Andrew Fiala

Rather than grumbling about moral decay, we ought to celebrate our freedom and equality

Beware the prophets of doom. There is always work to be done to make the world a better place. But doom and gloom sap the will to do good. These are not the dark ages. There are reasons for hope.

One worry is mass violence. Tony Perkins, the president of the Family Research Council, blamed recent mass shootings on “the absence of a moral core in our culture today.” He cited a Wall Street Journal poll showing that Americans are less patriotic and less religious than 20 years ago. Perkins bemoaned the decline of religion in schools and public life. He said we teach kids that “they come about by chance through primordial slime and then we’re surprised that they treat their fellow Americans like dirt.”

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Andrew Fiala

But the data about violence offers hope. Murder rates have declined from a high point 40 years ago. In 1980, the murder rate peaked at around 10 per 100,000. In 2017, the last year with published FBI data, the murder rate declined to 5.3.

We are safer today than we were in the 1980s and 1990s — thanks to a concerted human effort to improve the world. Mass shootings are terrible and alarming. But they are not a sign of general moral decay.

Terrorists, however, turn to violence because of fear and anxiety. Mass shooters have given up hope in democracy, humanity, and life itself. But our collective outrage at senseless slaughter indicates that empathy and compassion are alive and well.

Furthermore, the decline of patriotism and religion that Perkins cites may be a sign of moral progress. Knee-jerk patriotism is morally problematic, as is intolerant fundamentalism. Americans have become more enlightened about our commitment to God and country.

Let’s begin with religion. There is wisdom in losing faith in religious organizations that allow sexual predation. Americans who value religious liberty should rightly reject religious intolerance. And Americans who understand science should be skeptical of religions that deny evolution, climate change, and modern medicine.

With regard to patriotism, the American commitment to country ought to be open-hearted and self-critical. Closed-minded nationalism does not work in a world united by commerce and the Internet. No thinking person should affirm the jingoism of “my country, right or wrong.” We know that our nation has made mistakes. We should learn from them.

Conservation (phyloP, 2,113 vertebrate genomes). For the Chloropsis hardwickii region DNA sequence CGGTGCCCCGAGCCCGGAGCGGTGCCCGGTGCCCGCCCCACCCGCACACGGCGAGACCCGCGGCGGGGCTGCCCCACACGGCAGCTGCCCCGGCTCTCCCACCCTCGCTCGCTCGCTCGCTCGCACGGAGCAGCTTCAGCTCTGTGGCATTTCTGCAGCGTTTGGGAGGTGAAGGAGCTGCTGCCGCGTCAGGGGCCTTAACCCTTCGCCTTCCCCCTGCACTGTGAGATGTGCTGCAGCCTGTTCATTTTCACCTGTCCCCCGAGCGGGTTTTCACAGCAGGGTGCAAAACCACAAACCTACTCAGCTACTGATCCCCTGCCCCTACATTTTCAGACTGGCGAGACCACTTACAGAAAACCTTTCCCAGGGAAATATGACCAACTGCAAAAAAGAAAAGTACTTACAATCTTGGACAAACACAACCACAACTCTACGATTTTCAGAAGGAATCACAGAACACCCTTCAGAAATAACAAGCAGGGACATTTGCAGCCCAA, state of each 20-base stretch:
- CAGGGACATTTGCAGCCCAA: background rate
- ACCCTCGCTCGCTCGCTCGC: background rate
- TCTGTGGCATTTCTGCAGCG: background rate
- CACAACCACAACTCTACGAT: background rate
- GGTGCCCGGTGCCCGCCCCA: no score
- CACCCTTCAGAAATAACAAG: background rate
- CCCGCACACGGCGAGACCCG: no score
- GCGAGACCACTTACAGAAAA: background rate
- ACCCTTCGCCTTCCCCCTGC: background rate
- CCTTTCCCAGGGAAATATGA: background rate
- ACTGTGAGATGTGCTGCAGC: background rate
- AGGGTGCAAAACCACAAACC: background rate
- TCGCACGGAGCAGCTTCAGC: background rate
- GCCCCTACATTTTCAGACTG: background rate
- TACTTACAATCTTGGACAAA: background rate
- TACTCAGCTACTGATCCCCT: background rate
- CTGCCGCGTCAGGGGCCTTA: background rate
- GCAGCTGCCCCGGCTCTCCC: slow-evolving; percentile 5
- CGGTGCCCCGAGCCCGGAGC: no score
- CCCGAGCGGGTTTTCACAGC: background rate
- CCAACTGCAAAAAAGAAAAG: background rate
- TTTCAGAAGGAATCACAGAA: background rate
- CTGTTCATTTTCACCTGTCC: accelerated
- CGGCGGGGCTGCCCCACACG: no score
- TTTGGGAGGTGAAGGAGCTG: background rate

And in fact, we have learned to be better. Today we are more critical of violence, racism, and sexism than in previous generations. Nostalgia for the Greatest Generation and the patriotic, God-fearing 1950s misunderstands history. The good old days were not good for blacks, Hispanics, Native Americans, Asians, Jews, Catholics, atheists, homosexuals, the disabled and women.

Yes, there is still work to be done today. But acknowledging our imperfections is the key to moving forward.

Rather than grumbling about moral decay, we ought to celebrate our freedom and equality. We are more compassionate and inclusive today than in previous decades. We also have a vibrant and free public sphere.

We also ought to celebrate modern science. We live longer and better today than our grandparents did. Perkins suggests that evolutionary theory encourages us to treat human beings like dirt. But evolution is fundamental for the astounding success of bio-medicine.

And in fact, the more aware we become of the fragility of intelligent life on this planet, the more likely we are to care for it. Human intelligence emerged at the end of billions of years of Earth history. Human civilization has only existed for a few thousand years: a blink of the planet’s eye. This is our moment under the sun. This is our only chance to learn to care for the planet and each other. There is nowhere else we can go. No one is going to save us but ourselves.

Continued progress requires the best insights of scientists, psychologists, criminologists, economists — as well as preachers and theologians. Religious faith is declining. But it is not going away. Religion must be included in creating the future. But we need to get beyond nostalgia. We need to understand the progress that we have made. And we must work to build an enlightened future where there is less violence, less ignorance and more faith in humanity.

Andrew Fiala is a professor of philosophy and director of The Ethics Center at Fresno State: @PhilosophyFiala
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